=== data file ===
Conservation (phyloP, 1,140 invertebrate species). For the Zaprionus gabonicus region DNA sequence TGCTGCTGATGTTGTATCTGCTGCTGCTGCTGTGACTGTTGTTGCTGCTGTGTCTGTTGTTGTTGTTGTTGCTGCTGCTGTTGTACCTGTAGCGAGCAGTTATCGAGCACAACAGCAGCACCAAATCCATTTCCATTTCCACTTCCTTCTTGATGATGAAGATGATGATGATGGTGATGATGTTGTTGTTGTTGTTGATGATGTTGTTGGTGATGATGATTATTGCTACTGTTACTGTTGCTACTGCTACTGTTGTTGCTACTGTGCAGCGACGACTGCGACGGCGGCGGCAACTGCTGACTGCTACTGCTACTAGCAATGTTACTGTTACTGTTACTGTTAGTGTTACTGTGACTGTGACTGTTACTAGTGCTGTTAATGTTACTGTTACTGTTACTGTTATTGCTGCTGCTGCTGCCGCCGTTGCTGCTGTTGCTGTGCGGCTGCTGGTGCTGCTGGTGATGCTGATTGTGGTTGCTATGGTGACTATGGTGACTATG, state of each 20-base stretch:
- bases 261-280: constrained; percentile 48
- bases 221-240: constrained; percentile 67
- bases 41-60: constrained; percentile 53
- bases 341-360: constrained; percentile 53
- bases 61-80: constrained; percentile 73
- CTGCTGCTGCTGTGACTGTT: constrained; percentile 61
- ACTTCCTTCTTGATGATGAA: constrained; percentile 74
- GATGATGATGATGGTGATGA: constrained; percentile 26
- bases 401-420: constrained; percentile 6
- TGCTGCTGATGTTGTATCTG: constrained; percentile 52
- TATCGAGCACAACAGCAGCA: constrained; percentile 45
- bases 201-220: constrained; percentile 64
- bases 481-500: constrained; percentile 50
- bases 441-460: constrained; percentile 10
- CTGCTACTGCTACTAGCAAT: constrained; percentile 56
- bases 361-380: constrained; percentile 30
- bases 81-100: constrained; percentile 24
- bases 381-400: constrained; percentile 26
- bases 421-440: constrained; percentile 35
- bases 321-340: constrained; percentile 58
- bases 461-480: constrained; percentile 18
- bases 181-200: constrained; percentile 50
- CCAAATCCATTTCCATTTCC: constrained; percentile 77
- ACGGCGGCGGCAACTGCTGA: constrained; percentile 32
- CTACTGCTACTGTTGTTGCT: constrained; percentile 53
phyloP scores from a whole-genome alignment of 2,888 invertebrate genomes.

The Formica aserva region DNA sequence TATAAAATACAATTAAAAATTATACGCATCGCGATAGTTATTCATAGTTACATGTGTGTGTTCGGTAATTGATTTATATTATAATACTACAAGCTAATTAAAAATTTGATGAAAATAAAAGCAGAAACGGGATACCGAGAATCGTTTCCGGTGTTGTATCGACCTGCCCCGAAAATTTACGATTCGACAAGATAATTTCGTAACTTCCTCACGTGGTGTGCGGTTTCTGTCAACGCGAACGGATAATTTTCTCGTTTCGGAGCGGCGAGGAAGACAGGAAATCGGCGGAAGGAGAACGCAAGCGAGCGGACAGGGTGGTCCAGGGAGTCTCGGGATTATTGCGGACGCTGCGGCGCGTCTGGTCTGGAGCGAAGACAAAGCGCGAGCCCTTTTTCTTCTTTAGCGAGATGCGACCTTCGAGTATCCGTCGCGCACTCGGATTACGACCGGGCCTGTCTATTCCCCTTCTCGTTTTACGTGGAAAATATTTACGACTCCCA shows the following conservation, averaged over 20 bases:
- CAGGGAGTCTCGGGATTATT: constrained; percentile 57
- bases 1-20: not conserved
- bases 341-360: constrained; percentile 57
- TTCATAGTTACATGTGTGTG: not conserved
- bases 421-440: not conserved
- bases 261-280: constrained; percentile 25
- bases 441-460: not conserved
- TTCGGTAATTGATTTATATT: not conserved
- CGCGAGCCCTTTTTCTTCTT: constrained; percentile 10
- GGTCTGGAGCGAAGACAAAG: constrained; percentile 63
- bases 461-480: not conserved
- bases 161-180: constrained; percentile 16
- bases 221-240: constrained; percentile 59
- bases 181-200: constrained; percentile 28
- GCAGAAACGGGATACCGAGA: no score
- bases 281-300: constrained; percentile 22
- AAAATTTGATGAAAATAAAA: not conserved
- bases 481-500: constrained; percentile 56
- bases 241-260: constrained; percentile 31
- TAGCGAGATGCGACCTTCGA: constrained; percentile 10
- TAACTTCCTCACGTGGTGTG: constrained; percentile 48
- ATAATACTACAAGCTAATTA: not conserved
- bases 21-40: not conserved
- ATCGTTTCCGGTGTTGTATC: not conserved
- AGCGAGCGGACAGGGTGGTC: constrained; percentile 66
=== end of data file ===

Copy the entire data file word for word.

Conservation (phyloP, 1,140 invertebrate species). For the Zaprionus gabonicus region DNA sequence TGCTGCTGATGTTGTATCTGCTGCTGCTGCTGTGACTGTTGTTGCTGCTGTGTCTGTTGTTGTTGTTGTTGCTGCTGCTGTTGTACCTGTAGCGAGCAGTTATCGAGCACAACAGCAGCACCAAATCCATTTCCATTTCCACTTCCTTCTTGATGATGAAGATGATGATGATGGTGATGATGTTGTTGTTGTTGTTGATGATGTTGTTGGTGATGATGATTATTGCTACTGTTACTGTTGCTACTGCTACTGTTGTTGCTACTGTGCAGCGACGACTGCGACGGCGGCGGCAACTGCTGACTGCTACTGCTACTAGCAATGTTACTGTTACTGTTACTGTTAGTGTTACTGTGACTGTGACTGTTACTAGTGCTGTTAATGTTACTGTTACTGTTACTGTTATTGCTGCTGCTGCTGCCGCCGTTGCTGCTGTTGCTGTGCGGCTGCTGGTGCTGCTGGTGATGCTGATTGTGGTTGCTATGGTGACTATGGTGACTATG, state of each 20-base stretch:
- bases 261-280: constrained; percentile 48
- bases 221-240: constrained; percentile 67
- bases 41-60: constrained; percentile 53
- bases 341-360: constrained; percentile 53
- bases 61-80: constrained; percentile 73
- CTGCTGCTGCTGTGACTGTT: constrained; percentile 61
- ACTTCCTTCTTGATGATGAA: constrained; percentile 74
- GATGATGATGATGGTGATGA: constrained; percentile 26
- bases 401-420: constrained; percentile 6
- TGCTGCTGATGTTGTATCTG: constrained; percentile 52
- TATCGAGCACAACAGCAGCA: constrained; percentile 45
- bases 201-220: constrained; percentile 64
- bases 481-500: constrained; percentile 50
- bases 441-460: constrained; percentile 10
- CTGCTACTGCTACTAGCAAT: constrained; percentile 56
- bases 361-380: constrained; percentile 30
- bases 81-100: constrained; percentile 24
- bases 381-400: constrained; percentile 26
- bases 421-440: constrained; percentile 35
- bases 321-340: constrained; percentile 58
- bases 461-480: constrained; percentile 18
- bases 181-200: constrained; percentile 50
- CCAAATCCATTTCCATTTCC: constrained; percentile 77
- ACGGCGGCGGCAACTGCTGA: constrained; percentile 32
- CTACTGCTACTGTTGTTGCT: constrained; percentile 53
phyloP scores from a whole-genome alignment of 2,888 invertebrate genomes.

The Formica aserva region DNA sequence TATAAAATACAATTAAAAATTATACGCATCGCGATAGTTATTCATAGTTACATGTGTGTGTTCGGTAATTGATTTATATTATAATACTACAAGCTAATTAAAAATTTGATGAAAATAAAAGCAGAAACGGGATACCGAGAATCGTTTCCGGTGTTGTATCGACCTGCCCCGAAAATTTACGATTCGACAAGATAATTTCGTAACTTCCTCACGTGGTGTGCGGTTTCTGTCAACGCGAACGGATAATTTTCTCGTTTCGGAGCGGCGAGGAAGACAGGAAATCGGCGGAAGGAGAACGCAAGCGAGCGGACAGGGTGGTCCAGGGAGTCTCGGGATTATTGCGGACGCTGCGGCGCGTCTGGTCTGGAGCGAAGACAAAGCGCGAGCCCTTTTTCTTCTTTAGCGAGATGCGACCTTCGAGTATCCGTCGCGCACTCGGATTACGACCGGGCCTGTCTATTCCCCTTCTCGTTTTACGTGGAAAATATTTACGACTCCCA shows the following conservation, averaged over 20 bases:
- CAGGGAGTCTCGGGATTATT: constrained; percentile 57
- bases 1-20: not conserved
- bases 341-360: constrained; percentile 57
- TTCATAGTTACATGTGTGTG: not conserved
- bases 421-440: not conserved
- bases 261-280: constrained; percentile 25
- bases 441-460: not conserved
- TTCGGTAATTGATTTATATT: not conserved
- CGCGAGCCCTTTTTCTTCTT: constrained; percentile 10
- GGTCTGGAGCGAAGACAAAG: constrained; percentile 63
- bases 461-480: not conserved
- bases 161-180: constrained; percentile 16
- bases 221-240: constrained; percentile 59
- bases 181-200: constrained; percentile 28
- GCAGAAACGGGATACCGAGA: no score
- bases 281-300: constrained; percentile 22
- AAAATTTGATGAAAATAAAA: not conserved
- bases 481-500: constrained; percentile 56
- bases 241-260: constrained; percentile 31
- TAGCGAGATGCGACCTTCGA: constrained; percentile 10
- TAACTTCCTCACGTGGTGTG: constrained; percentile 48
- ATAATACTACAAGCTAATTA: not conserved
- bases 21-40: not conserved
- ATCGTTTCCGGTGTTGTATC: not conserved
- AGCGAGCGGACAGGGTGGTC: constrained; percentile 66